• Rubric (suitable for activities not suitable for assessment by an examination, such as oral presentations.

Course outcomes are specific to the course. These are listed on the Computer Science Courses wiki.

Gathering Assessment Data

The process is designed to minimize the burden on the instructor. This is in recognition of that fact that assessment is often performed at the end of a semester, when instructors’ schedule are already overloaded. The design of the selection process is completed ahead of time; the instructor merely:

  1. Selects course outcomes to be assessed in a given semester, according to a master schedule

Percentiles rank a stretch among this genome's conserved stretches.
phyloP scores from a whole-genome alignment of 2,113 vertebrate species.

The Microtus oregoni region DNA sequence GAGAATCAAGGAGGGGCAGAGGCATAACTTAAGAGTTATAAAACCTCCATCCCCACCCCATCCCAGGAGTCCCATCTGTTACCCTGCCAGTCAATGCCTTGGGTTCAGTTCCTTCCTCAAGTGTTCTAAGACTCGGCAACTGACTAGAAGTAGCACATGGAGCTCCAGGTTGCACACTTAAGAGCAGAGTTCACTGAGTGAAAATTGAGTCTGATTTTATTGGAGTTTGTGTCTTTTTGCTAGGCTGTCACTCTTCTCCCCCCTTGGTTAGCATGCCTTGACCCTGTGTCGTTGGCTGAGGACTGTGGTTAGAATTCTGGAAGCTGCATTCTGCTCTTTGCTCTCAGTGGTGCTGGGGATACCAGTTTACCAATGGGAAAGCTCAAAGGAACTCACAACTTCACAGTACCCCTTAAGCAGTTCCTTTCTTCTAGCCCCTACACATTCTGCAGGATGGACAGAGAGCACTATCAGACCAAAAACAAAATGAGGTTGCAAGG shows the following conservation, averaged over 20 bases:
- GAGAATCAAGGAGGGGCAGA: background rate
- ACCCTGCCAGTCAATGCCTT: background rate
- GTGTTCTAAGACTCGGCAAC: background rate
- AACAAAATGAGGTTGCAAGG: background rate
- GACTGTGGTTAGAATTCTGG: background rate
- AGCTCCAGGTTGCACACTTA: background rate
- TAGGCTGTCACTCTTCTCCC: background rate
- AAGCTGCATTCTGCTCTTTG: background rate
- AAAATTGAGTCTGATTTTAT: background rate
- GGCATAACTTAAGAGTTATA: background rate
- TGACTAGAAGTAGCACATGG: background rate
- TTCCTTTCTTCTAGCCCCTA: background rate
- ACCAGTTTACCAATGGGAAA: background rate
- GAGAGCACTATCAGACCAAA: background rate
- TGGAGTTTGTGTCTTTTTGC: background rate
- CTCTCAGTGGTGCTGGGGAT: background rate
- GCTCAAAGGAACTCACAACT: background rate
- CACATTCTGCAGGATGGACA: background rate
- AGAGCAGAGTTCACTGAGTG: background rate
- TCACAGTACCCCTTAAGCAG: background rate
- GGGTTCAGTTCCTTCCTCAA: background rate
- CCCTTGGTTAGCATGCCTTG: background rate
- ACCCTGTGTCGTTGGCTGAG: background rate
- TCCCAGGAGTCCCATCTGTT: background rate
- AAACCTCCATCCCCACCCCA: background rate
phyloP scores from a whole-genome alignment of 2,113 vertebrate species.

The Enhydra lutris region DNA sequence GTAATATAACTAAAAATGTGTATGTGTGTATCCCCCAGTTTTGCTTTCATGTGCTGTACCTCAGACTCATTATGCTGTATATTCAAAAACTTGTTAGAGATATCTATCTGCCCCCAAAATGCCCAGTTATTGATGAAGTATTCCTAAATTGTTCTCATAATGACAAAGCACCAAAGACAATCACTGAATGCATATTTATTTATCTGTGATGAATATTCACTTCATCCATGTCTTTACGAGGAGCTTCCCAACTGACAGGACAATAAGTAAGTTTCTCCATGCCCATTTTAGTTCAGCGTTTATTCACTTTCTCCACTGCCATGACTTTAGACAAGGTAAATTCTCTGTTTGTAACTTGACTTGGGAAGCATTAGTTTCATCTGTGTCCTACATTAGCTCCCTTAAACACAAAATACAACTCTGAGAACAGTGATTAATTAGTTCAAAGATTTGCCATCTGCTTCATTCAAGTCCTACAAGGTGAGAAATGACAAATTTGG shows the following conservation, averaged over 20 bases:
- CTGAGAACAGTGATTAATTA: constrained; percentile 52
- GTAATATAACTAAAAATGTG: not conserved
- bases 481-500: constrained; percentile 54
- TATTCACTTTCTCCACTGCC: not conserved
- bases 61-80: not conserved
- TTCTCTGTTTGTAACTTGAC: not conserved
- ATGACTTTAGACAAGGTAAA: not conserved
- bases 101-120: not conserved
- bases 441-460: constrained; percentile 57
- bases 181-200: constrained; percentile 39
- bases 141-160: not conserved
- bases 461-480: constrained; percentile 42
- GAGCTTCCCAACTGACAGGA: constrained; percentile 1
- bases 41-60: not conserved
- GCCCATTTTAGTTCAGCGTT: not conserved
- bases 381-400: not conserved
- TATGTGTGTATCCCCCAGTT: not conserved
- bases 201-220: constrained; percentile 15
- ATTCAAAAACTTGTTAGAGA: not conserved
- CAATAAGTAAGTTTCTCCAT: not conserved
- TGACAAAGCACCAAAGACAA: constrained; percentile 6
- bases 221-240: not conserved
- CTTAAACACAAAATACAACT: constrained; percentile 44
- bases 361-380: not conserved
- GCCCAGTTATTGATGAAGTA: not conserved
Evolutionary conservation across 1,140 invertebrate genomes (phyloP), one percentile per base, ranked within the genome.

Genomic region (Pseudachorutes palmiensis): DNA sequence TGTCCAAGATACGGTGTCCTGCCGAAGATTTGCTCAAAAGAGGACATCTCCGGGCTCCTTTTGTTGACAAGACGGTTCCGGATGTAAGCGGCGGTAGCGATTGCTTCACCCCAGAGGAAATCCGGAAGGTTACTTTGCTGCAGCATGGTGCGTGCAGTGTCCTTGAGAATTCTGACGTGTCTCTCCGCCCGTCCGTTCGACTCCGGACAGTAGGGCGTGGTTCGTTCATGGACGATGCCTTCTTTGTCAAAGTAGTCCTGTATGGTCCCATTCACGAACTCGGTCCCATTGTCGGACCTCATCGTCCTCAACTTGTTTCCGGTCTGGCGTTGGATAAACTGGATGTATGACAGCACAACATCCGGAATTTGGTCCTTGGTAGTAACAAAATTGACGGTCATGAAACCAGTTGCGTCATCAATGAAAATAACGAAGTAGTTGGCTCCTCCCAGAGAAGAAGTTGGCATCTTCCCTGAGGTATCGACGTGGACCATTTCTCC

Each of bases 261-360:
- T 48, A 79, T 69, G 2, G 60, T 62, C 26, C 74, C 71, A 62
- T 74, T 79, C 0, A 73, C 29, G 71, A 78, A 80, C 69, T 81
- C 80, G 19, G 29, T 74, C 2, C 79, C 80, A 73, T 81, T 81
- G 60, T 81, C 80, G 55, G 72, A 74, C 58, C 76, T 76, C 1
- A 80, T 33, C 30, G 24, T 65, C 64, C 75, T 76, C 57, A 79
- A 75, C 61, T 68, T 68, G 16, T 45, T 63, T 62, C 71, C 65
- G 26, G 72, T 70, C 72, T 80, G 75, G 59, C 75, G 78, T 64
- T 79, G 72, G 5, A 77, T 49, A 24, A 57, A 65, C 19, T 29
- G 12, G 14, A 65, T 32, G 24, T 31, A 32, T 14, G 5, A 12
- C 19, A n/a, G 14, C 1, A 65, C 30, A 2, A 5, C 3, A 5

2. Applies an assessment instrument (exam question, rubric)
  3. Evaluates and summarizes the results.


Here's a hypothetical example of an assessment data report:

Class: CS 120 - Computer Science 1
Semester Fall 2010
Assessment Method Final Exam Question
Course Outcome 6. Be able to invoke a simple assembly language program from a high-level language (C/C++) program.
ABET Outcome c. Design and implement a computer-based system
Students in class 24
Problem points 10
Passing score 7
Percent Class passing 75%
Required percent passing 80%
Satisfactory? No.

You can get this form as a spreadsheet here:


For Spring 2011 instructors are required to gather assessment data on two Course Outcomes, for each required course taught this semester. These are: CS 105, CS 120, CS 121, CS 150, CS 210, CS 240, CS 270, CS 395. The exceptions are CS 384 and CS 481, as we are still developing an assessment procedure for them.